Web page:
Indigo I Lewisohn 

BA [Hons] Photography

As a visual artist it is through a cameras lens that my work takes its shape. Harnessing the mediums of analogue and digital photography, I explore the paradigm between expressionism and contemporary fashion photography. My work aims to push the boundaries of conventional feminine representation and I use photography not only as a means of expressing personal conflict with the feminine ideal, but also as a platform for individuals to further celebrate aspects of their identity.

Work Statement; 'Archetype'

Archetype; the original pattern or model of which all things of the same type are representations or copies.
As humans we are in a state of constant self performance. The stigmatized individual is frequently undermined as they seek authenticity.
This series of images explores the notion of female identity as i aim to challenge the stereotyped ideal. Females are constantly bombarded with notions of an supreme state of self, conditioning self improvement through increasingly superficial means. To be different is to be stigmatized.
With this body of work my aim was to visualise the pressure that females feel to meet both societal and internalised standards. To visualise both the physical and emotional discomfort of conforming to such standards. “archetype” explores and challenges the idea of femininity with concurrent themes of body commodification, sexuality, embodiment, female identity and self ideology.


Dissertation Description, "The Sexualisation of Females in Image Advertising and the Cognitive Effects of Such Depictions on Adolescent Girls"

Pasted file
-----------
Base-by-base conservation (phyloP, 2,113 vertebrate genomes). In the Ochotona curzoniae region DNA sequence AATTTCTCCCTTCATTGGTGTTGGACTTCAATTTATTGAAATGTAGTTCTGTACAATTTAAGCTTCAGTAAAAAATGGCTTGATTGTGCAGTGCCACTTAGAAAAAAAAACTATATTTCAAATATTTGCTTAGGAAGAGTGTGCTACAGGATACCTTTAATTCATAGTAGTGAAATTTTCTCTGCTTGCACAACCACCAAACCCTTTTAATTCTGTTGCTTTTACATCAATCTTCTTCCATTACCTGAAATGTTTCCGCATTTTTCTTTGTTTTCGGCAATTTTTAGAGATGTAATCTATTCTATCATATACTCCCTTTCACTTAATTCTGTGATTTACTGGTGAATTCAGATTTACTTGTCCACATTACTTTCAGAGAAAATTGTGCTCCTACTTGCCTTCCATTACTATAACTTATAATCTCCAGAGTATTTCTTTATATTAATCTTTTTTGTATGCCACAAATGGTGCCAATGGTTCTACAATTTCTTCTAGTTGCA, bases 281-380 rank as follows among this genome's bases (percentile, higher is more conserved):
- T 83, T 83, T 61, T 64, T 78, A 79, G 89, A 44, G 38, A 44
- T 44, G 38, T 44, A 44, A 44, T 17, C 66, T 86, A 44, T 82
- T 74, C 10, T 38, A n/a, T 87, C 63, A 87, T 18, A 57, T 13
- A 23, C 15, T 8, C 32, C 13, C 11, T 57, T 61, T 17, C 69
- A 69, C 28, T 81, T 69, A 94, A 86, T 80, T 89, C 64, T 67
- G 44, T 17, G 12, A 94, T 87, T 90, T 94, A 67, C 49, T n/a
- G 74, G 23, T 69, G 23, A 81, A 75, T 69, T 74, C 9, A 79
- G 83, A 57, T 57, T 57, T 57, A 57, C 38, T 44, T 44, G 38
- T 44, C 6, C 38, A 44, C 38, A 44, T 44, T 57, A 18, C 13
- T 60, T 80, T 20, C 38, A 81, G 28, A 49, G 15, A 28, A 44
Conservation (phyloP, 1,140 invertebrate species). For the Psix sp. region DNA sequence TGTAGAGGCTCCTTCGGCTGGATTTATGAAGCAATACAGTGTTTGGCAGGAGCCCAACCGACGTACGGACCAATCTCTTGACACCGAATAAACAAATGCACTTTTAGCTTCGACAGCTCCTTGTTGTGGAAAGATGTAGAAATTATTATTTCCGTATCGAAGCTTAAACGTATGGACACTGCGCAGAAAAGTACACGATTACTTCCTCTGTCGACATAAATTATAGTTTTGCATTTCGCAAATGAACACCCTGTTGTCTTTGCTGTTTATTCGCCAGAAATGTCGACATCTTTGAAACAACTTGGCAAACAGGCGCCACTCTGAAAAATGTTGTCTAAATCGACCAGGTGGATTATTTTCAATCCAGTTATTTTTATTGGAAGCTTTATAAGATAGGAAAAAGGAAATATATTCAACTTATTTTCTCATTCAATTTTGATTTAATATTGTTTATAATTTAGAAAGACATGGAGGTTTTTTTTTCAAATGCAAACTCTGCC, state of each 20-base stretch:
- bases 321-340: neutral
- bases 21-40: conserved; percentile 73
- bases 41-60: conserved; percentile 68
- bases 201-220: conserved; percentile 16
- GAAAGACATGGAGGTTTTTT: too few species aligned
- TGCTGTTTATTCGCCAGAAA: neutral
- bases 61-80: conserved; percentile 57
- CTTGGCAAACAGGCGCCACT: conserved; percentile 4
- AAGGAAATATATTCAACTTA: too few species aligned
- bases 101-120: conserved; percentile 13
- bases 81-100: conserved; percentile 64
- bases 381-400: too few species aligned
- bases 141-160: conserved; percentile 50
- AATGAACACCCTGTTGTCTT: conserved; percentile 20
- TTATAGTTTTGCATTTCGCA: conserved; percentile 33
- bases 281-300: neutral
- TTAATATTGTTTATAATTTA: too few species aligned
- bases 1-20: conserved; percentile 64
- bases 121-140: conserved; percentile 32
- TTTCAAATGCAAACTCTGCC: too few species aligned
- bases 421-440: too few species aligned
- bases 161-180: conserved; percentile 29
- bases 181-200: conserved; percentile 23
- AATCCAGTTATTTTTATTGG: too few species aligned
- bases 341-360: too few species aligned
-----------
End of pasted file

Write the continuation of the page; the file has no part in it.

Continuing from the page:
The extent to which societies are bombarded with idealised image ads has only continued to increase throughout the years, we have never before been so encouraged to mould our identities from material possession and relate to one another through superficial means. With the sheer mass of exposure to such idealised representations it can only be expected that an individuals autonomy and perception of reality is subject to advertising influence. The interest for my dissertation lies specifically in how sex appeal communicates to viewers, sexual references have never before been so prevalent in the media so I feel it necessary to understand how they transmit meaning. I argue that there has been a significant shift in representations of females in advertising, so much so that rather than being presented as passive objects of the male gaze feminine identity is now constructed as sexually agentic, independent and empowered. Females now appear to be sexualising themselves rather than being sexualised by their male counterpart, this is presented as a positive step away from female oppression however I put forward the idea that all is not what it seems. Once we become educated on how one of such ads communicate to the viewer we learn that this is in fact a form of pseudo empowerment, female objectification in disguise. What are these misleading representations communicating to consumers and how is it affecting their perception of self and the world around them? I feel it’s imperative now more than ever to understand and challenge such pervasive images.